I love noodles. Flat, thin, skinny, curly… You get the picture.

When I was a little girl, I have fond memories of my Mom’s buttered egg noodles (even better fried with more butter the next day). I also loved Campbell’s Chicken Noodle Soup. I would sit down to a big bowl, and slurp the broth up with my spoon until the only thing remaining in the bowl would be a mountain of slippery, faintly seasoned noodles. I would spoon those babies on my spoon and savor every bite. I always saved the noodles for last, like a reward for having the restraint to only consume the broth.

Fast forward to the present. I know longer eat Campbell’s Noodle Soup (remember the sodium people!), but I still love me a bowl of noodles. So many cultures serve seriously great noodle dishes. Vietnamese Pho? Man, I could eat that every day. And the Chinese do their fair share of noodles, and Japan is close behind with their wheat Soba. And don’t get me started on the Italians. Mama Mia!

However, pasta seems to be one of those foods that is discouraged among many, mostly for dietary purposes. The no carb craze has made sure that consumption of noodles are only to be done in hiding, replaced with tofu or vegetables, sliced mechanically to resemble pasta, or forever banished altogether. Seriously, I’m not making the ‘tofu noodle’ thing up. I’ve seem them in the ‘health food freezer section’. Bleh.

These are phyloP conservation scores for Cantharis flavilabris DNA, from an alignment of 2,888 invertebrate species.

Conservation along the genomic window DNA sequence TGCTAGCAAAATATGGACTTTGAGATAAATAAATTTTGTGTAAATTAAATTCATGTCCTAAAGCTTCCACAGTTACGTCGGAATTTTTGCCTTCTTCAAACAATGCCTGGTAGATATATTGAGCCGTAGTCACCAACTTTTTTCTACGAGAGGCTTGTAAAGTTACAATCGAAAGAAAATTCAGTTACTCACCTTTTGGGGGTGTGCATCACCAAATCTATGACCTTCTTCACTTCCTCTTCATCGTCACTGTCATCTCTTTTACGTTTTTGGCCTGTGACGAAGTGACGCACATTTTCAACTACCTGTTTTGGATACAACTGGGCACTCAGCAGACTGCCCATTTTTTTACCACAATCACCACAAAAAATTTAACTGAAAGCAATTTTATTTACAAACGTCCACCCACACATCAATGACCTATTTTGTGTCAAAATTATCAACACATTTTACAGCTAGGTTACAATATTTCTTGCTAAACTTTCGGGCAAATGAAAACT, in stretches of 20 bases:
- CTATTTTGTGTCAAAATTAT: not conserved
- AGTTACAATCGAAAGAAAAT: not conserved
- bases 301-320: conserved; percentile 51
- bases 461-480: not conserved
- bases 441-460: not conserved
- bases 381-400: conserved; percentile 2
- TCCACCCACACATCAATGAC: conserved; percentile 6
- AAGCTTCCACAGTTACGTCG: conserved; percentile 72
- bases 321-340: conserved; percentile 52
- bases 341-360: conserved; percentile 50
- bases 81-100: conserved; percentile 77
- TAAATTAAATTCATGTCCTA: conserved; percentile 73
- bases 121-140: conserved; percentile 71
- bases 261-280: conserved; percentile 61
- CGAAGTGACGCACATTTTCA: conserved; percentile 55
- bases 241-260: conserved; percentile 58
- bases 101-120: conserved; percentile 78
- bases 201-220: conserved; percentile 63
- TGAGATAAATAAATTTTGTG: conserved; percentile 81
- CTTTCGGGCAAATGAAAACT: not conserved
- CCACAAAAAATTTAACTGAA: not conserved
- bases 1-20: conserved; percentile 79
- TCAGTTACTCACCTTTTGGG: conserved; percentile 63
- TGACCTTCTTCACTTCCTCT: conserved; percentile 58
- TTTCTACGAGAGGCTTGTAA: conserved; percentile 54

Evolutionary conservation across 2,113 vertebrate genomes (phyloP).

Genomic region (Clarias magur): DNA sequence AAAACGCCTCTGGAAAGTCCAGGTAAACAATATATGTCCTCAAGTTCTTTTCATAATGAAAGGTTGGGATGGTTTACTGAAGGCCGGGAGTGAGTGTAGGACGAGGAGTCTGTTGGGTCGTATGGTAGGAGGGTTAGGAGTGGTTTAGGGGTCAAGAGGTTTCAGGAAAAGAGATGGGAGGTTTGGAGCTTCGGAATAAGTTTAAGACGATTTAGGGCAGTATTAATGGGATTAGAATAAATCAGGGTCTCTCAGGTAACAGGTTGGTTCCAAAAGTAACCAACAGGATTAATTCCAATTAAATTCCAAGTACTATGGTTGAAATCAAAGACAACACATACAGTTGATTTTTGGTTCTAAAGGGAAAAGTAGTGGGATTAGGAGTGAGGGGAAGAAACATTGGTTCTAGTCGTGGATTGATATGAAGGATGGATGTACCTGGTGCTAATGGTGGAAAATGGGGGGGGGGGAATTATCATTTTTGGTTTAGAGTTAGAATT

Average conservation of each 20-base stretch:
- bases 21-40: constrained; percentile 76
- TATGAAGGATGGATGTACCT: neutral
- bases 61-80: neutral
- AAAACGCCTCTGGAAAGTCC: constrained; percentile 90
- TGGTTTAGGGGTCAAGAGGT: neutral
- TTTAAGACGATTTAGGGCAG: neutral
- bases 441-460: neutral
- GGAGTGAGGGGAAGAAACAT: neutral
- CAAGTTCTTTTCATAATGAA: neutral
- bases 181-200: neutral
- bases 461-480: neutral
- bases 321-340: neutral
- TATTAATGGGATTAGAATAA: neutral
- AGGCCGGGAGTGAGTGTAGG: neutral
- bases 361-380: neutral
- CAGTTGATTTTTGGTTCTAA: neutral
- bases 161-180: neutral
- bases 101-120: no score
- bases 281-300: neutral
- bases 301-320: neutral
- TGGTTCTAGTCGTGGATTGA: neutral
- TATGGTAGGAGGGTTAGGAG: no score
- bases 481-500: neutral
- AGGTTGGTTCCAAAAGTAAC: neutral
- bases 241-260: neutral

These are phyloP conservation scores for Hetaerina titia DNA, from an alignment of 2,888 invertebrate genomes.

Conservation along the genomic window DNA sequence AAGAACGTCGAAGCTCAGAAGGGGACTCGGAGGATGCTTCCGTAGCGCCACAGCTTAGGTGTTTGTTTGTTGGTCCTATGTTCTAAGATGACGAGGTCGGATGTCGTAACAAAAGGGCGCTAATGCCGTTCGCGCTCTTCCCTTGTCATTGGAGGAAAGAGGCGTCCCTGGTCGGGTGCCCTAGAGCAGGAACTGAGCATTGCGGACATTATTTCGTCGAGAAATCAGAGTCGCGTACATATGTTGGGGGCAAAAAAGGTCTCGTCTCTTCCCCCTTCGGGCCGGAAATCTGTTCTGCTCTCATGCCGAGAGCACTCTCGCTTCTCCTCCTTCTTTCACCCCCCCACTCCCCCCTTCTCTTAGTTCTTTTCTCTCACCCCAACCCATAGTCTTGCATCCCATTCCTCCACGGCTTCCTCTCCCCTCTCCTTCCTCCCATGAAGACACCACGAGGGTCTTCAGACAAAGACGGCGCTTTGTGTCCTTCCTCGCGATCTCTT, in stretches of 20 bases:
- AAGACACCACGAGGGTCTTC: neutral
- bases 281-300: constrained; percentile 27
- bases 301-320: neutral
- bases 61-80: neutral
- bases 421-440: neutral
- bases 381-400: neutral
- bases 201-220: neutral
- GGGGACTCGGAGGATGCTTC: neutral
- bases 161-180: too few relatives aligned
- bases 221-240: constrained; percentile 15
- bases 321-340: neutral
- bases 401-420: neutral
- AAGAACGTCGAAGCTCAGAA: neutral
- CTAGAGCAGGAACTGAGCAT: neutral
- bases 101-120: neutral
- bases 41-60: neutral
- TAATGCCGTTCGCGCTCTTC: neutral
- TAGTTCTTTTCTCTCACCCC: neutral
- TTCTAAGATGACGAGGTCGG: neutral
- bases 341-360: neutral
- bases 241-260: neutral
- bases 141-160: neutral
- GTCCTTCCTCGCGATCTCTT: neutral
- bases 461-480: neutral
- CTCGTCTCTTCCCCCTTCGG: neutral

One of my favorite noodle dishes is the classic Macaroni and Cheese. It is true comfort food for me. I love all kinds. Fancy types with penne, wild mushrooms and gorgonzola, to the Annie’s boxed type. The red box of Stouffer’s on the kitchen counter makes my heart soar. Yes, I am not proud, I love it.

Since my journey toward weight loss, trying to exercise regularly and stay as healthy as possible, I can’t have pasta every night. But I can’t live without noodles! I am a firm believer in eating what you crave, within reason. If I’m really craving mac and cheese, but I eat vegetable sticks instead, I won’t feel satisfied, and the odds that I raid the kitchen later in the day/night are practically guaranteed. Sometimes you just have to honor your mac and cheese voice.

Over the years I have made plenty of macaroni recipes. Most of them are fantastic, but they are also full of saturated fat, heavy cream, half and half, lots of butter and more cheese than we all need. I have created the recipe below, that I hope you will try, and  you really enjoy. It’s made with real ingredients, but the fat and calorie content are a fraction of the traditional recipes.